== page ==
Three of the most important things to do for SEO in images is to
- Name Images correctly with a keyword in the name.
DO NOT just upload an image with the name, or number, your camera gave it – or someone else gave it. Rename the image with the right keyword for the page you are placing it on and for the topic on the page.In Google’s own words: Tell us as much as you can about the image. Give your images detailed, informative filenames. The filename can give Google clues about the subject matter of the image. Try to make your filename a good description of the subject matter of the image. For example, my-new-black-kitten.jpg is a lot more informative than IMG00023.JPG. Descriptive filenames can also be useful to users: If we’re unable to find suitable text in the page on which we found the image, we’ll use the filename as the image’s snippet in our search results.
Okay – time for a bit of technical image stuff which I will try to explain as easily as I can. It’s all about pixels, bytes and resolution. Reduce images in size so they are optimised for the area they are to occupy on your website.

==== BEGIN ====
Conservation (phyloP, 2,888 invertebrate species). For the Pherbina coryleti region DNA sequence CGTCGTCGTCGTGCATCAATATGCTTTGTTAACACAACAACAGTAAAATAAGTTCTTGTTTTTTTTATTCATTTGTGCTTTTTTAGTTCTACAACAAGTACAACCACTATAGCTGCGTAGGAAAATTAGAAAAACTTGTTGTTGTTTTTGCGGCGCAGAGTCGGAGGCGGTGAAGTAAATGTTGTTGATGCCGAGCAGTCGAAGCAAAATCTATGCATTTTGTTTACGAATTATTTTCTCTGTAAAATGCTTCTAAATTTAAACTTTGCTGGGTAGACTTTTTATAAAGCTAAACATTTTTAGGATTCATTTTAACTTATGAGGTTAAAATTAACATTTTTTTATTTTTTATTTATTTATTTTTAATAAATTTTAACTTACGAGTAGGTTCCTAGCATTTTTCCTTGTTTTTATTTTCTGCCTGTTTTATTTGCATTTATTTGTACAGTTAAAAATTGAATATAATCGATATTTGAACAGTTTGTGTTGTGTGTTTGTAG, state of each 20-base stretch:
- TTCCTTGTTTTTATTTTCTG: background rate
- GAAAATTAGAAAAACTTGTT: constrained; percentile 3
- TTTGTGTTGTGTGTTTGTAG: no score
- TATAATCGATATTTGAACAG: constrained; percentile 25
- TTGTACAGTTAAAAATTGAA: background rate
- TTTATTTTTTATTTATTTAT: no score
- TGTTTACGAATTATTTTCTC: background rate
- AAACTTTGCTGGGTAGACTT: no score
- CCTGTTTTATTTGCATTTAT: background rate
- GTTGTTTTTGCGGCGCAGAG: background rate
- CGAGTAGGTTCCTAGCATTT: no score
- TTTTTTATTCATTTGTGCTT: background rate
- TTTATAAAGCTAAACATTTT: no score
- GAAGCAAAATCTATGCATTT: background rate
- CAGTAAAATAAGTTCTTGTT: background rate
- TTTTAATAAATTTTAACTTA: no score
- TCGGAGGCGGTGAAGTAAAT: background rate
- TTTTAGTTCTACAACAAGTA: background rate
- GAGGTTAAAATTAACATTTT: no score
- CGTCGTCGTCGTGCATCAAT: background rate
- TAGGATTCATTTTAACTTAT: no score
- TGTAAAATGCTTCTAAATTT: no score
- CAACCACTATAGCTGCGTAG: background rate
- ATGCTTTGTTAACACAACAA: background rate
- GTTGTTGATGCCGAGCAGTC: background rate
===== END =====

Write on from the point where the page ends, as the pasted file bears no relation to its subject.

To find the size of your image on your computer simply check its properties. On a PC right click on a mac Ctrl-click and go to properties then details. (or open the image up in an image programme)
An image from a camera, any camera, is made up of pixels. These are little tiny squares of colour that the image is made up of. As you can see in fig 1.
An image has a resolution and, funnily enough, resolution uses old fashioned inches and not modern centimetres.
If you are using an image for print you need it to be at least 300dpi. This is 300 dots per inch. So, for printing you need lots of dots per inch so the image is ‘tight’ and prints sharp and clear.
For the screen, however, we only need it to be 72dpi (dots per inch) it can be ‘looser’ and still display well. This means that the ‘weight’ of the image is reduced as well because it doesn’t need to be so tight and have so many pixels in that inch.